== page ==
This bold composition reveals the influence of the flat, patterned surfaces, simplified color, and unusual angles of Japanese prints, which enjoyed a huge vogue in Paris in the late 1800s. The dark figure of the man compresses the picture onto the flat plane of the canvas, and the horizon is pushed to the top, collapsing a sense of distance. Our higher vantage point gives us an oblique view into the boat. Its form is divided into decorative shapes by the intersection of its horizontal supports.
After 1893, Cassatt began to spend many summers on the Mediterranean coast at Antibes. Under its intense sun, she began to experiment with harder, more decorative color. Here, citron and blue carve strong arcs that divide the picture into assertive, almost abstract, shapes. This picture, with its bold geometry and decorative patterning of the surface, positions Cassatt with such post–impressionist painters as Gauguin and Van Gogh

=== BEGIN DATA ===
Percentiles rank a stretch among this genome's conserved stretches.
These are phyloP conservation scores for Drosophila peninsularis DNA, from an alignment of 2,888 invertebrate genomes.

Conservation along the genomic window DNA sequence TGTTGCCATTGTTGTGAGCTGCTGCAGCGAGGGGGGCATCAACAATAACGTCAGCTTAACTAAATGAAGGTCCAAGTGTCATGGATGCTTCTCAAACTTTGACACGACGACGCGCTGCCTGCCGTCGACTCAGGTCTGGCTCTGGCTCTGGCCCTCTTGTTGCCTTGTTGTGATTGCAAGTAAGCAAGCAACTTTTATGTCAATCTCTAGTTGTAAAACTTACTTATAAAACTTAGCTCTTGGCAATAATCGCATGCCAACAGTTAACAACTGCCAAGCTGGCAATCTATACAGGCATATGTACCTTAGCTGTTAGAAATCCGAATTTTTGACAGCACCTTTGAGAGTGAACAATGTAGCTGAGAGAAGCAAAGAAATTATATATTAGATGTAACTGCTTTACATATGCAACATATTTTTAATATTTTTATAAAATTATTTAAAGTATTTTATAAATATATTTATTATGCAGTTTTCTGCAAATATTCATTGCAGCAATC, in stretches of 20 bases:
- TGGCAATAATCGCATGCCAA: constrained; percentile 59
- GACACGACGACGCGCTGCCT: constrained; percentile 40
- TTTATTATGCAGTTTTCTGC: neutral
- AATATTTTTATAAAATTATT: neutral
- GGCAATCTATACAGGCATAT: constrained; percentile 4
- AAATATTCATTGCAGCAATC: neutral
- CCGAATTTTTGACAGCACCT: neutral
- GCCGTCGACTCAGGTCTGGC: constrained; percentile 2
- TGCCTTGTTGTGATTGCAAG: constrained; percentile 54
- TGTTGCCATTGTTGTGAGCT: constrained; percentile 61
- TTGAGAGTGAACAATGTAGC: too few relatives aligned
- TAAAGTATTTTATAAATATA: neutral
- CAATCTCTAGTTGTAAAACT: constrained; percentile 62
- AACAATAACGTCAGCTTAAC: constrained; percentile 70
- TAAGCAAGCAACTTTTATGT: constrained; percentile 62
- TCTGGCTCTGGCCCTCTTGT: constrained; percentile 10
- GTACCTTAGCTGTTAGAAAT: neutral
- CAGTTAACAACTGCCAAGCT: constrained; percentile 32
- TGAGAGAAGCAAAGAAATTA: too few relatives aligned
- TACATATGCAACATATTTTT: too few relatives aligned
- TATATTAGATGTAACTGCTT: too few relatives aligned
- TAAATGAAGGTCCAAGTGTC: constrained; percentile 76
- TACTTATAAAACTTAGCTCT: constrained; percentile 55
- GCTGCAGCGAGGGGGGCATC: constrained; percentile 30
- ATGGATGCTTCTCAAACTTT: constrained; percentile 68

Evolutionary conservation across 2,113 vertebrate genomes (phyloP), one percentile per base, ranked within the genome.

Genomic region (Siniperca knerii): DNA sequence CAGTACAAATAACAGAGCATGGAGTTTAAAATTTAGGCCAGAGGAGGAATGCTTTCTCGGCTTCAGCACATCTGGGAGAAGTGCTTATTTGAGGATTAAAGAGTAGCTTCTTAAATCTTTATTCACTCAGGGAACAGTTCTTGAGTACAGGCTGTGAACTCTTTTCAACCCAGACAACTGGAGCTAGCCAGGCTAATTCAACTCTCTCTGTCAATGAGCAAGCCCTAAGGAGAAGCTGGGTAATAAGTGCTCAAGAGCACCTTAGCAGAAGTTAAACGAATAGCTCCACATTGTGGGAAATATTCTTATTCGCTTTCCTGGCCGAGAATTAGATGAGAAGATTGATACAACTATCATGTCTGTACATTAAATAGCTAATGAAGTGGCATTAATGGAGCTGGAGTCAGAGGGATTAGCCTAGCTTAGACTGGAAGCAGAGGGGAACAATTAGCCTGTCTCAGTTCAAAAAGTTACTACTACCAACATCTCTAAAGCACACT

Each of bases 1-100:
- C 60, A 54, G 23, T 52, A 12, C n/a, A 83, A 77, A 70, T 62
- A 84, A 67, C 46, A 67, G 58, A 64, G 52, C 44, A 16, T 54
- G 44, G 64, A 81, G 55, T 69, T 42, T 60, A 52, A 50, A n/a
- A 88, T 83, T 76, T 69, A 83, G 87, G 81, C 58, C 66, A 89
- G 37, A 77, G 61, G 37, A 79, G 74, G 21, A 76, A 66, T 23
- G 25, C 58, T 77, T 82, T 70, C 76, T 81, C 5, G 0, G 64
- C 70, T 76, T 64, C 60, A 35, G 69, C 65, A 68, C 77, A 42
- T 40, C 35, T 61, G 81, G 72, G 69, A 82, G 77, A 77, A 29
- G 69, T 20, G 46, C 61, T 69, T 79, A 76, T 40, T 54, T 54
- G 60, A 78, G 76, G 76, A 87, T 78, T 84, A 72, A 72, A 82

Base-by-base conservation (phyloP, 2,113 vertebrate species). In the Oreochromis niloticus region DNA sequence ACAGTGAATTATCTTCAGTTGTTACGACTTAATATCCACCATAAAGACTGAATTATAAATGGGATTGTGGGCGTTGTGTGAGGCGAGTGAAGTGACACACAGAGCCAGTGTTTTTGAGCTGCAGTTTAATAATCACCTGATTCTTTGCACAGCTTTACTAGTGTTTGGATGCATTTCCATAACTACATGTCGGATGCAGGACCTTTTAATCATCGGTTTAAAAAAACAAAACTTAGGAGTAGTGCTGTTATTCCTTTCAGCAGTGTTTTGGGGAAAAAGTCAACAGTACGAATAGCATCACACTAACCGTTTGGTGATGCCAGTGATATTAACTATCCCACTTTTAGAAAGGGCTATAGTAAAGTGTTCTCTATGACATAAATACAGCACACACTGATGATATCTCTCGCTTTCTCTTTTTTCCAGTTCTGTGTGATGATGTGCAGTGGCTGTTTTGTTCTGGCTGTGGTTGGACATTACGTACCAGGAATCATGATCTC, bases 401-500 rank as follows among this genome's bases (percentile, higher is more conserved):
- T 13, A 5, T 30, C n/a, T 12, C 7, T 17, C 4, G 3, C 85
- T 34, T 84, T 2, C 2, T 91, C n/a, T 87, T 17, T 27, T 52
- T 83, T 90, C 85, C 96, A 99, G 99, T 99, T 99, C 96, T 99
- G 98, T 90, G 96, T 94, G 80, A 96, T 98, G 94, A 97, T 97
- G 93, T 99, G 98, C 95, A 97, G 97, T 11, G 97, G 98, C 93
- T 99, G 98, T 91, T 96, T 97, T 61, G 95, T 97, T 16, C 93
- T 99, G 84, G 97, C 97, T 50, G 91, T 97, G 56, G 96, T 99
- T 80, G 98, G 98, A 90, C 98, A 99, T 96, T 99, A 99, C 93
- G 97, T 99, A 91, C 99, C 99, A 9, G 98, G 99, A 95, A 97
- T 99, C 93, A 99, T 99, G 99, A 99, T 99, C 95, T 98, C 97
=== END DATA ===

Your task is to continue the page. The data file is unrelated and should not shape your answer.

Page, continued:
This painting, one of her most ambitious, was the centerpiece of Cassatt's first solo exhibition in the United States in 1895. Her contacts with wealthy friends in the United States did much to bring avant–garde French painting into this country.